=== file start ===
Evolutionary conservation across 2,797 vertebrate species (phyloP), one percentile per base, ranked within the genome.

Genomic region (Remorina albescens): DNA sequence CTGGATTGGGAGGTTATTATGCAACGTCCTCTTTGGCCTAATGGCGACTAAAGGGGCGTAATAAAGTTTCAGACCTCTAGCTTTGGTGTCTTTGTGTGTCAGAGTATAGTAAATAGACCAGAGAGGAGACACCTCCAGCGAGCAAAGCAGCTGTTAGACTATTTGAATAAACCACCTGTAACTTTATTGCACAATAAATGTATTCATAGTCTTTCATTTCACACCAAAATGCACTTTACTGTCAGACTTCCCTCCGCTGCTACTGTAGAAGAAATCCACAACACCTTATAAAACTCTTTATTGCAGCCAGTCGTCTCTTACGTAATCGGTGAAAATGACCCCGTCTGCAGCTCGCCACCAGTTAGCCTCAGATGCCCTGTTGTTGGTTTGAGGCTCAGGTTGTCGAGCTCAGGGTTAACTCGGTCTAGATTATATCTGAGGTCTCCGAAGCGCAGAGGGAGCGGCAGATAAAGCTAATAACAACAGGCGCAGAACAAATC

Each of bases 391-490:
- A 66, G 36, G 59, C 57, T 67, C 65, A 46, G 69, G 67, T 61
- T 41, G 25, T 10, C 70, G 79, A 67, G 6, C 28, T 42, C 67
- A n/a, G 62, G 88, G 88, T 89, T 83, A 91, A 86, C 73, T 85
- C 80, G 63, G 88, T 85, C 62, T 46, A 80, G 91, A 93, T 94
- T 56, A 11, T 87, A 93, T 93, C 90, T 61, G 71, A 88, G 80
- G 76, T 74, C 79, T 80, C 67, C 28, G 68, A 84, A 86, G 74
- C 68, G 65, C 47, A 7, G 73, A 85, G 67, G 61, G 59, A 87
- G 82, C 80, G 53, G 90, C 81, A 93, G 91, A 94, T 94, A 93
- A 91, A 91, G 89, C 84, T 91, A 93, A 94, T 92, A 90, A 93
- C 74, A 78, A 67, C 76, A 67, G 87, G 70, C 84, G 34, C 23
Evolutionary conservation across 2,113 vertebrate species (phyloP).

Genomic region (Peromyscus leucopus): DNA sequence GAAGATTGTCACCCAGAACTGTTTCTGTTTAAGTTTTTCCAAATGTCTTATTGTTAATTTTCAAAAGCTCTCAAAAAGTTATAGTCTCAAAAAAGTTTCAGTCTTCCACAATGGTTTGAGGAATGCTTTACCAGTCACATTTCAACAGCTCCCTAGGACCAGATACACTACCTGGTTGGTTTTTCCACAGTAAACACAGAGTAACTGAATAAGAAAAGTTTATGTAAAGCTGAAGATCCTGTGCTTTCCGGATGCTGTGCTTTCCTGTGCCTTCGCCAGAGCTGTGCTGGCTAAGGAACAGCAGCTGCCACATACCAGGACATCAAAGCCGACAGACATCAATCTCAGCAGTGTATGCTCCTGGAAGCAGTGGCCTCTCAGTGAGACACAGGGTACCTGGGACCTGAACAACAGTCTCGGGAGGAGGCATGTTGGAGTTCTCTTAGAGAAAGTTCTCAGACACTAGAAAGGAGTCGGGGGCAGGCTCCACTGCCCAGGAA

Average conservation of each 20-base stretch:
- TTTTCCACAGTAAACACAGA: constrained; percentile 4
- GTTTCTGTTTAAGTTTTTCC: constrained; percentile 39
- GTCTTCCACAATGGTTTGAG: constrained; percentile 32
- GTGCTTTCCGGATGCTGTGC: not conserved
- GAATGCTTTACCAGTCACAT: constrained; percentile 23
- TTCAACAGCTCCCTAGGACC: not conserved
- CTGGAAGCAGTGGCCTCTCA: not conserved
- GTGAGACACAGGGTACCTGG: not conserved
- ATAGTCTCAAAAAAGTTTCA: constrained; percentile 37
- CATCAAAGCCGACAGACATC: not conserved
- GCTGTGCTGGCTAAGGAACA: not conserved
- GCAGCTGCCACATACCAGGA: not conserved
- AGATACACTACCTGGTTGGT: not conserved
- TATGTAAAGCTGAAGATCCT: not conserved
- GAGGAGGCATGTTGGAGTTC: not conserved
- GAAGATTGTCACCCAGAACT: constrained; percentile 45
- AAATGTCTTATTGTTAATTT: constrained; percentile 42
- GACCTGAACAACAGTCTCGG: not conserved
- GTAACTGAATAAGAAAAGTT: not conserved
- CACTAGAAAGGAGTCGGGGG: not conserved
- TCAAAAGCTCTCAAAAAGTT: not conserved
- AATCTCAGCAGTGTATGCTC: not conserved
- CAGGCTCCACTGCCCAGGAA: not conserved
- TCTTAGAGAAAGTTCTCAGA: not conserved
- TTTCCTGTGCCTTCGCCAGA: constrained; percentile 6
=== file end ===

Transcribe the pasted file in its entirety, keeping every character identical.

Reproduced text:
Evolutionary conservation across 2,797 vertebrate species (phyloP), one percentile per base, ranked within the genome.

Genomic region (Remorina albescens): DNA sequence CTGGATTGGGAGGTTATTATGCAACGTCCTCTTTGGCCTAATGGCGACTAAAGGGGCGTAATAAAGTTTCAGACCTCTAGCTTTGGTGTCTTTGTGTGTCAGAGTATAGTAAATAGACCAGAGAGGAGACACCTCCAGCGAGCAAAGCAGCTGTTAGACTATTTGAATAAACCACCTGTAACTTTATTGCACAATAAATGTATTCATAGTCTTTCATTTCACACCAAAATGCACTTTACTGTCAGACTTCCCTCCGCTGCTACTGTAGAAGAAATCCACAACACCTTATAAAACTCTTTATTGCAGCCAGTCGTCTCTTACGTAATCGGTGAAAATGACCCCGTCTGCAGCTCGCCACCAGTTAGCCTCAGATGCCCTGTTGTTGGTTTGAGGCTCAGGTTGTCGAGCTCAGGGTTAACTCGGTCTAGATTATATCTGAGGTCTCCGAAGCGCAGAGGGAGCGGCAGATAAAGCTAATAACAACAGGCGCAGAACAAATC

Each of bases 391-490:
- A 66, G 36, G 59, C 57, T 67, C 65, A 46, G 69, G 67, T 61
- T 41, G 25, T 10, C 70, G 79, A 67, G 6, C 28, T 42, C 67
- A n/a, G 62, G 88, G 88, T 89, T 83, A 91, A 86, C 73, T 85
- C 80, G 63, G 88, T 85, C 62, T 46, A 80, G 91, A 93, T 94
- T 56, A 11, T 87, A 93, T 93, C 90, T 61, G 71, A 88, G 80
- G 76, T 74, C 79, T 80, C 67, C 28, G 68, A 84, A 86, G 74
- C 68, G 65, C 47, A 7, G 73, A 85, G 67, G 61, G 59, A 87
- G 82, C 80, G 53, G 90, C 81, A 93, G 91, A 94, T 94, A 93
- A 91, A 91, G 89, C 84, T 91, A 93, A 94, T 92, A 90, A 93
- C 74, A 78, A 67, C 76, A 67, G 87, G 70, C 84, G 34, C 23
Evolutionary conservation across 2,113 vertebrate species (phyloP).

Genomic region (Peromyscus leucopus): DNA sequence GAAGATTGTCACCCAGAACTGTTTCTGTTTAAGTTTTTCCAAATGTCTTATTGTTAATTTTCAAAAGCTCTCAAAAAGTTATAGTCTCAAAAAAGTTTCAGTCTTCCACAATGGTTTGAGGAATGCTTTACCAGTCACATTTCAACAGCTCCCTAGGACCAGATACACTACCTGGTTGGTTTTTCCACAGTAAACACAGAGTAACTGAATAAGAAAAGTTTATGTAAAGCTGAAGATCCTGTGCTTTCCGGATGCTGTGCTTTCCTGTGCCTTCGCCAGAGCTGTGCTGGCTAAGGAACAGCAGCTGCCACATACCAGGACATCAAAGCCGACAGACATCAATCTCAGCAGTGTATGCTCCTGGAAGCAGTGGCCTCTCAGTGAGACACAGGGTACCTGGGACCTGAACAACAGTCTCGGGAGGAGGCATGTTGGAGTTCTCTTAGAGAAAGTTCTCAGACACTAGAAAGGAGTCGGGGGCAGGCTCCACTGCCCAGGAA

Average conservation of each 20-base stretch:
- TTTTCCACAGTAAACACAGA: constrained; percentile 4
- GTTTCTGTTTAAGTTTTTCC: constrained; percentile 39
- GTCTTCCACAATGGTTTGAG: constrained; percentile 32
- GTGCTTTCCGGATGCTGTGC: not conserved
- GAATGCTTTACCAGTCACAT: constrained; percentile 23
- TTCAACAGCTCCCTAGGACC: not conserved
- CTGGAAGCAGTGGCCTCTCA: not conserved
- GTGAGACACAGGGTACCTGG: not conserved
- ATAGTCTCAAAAAAGTTTCA: constrained; percentile 37
- CATCAAAGCCGACAGACATC: not conserved
- GCTGTGCTGGCTAAGGAACA: not conserved
- GCAGCTGCCACATACCAGGA: not conserved
- AGATACACTACCTGGTTGGT: not conserved
- TATGTAAAGCTGAAGATCCT: not conserved
- GAGGAGGCATGTTGGAGTTC: not conserved
- GAAGATTGTCACCCAGAACT: constrained; percentile 45
- AAATGTCTTATTGTTAATTT: constrained; percentile 42
- GACCTGAACAACAGTCTCGG: not conserved
- GTAACTGAATAAGAAAAGTT: not conserved
- CACTAGAAAGGAGTCGGGGG: not conserved
- TCAAAAGCTCTCAAAAAGTT: not conserved
- AATCTCAGCAGTGTATGCTC: not conserved
- CAGGCTCCACTGCCCAGGAA: not conserved
- TCTTAGAGAAAGTTCTCAGA: not conserved
- TTTCCTGTGCCTTCGCCAGA: constrained; percentile 6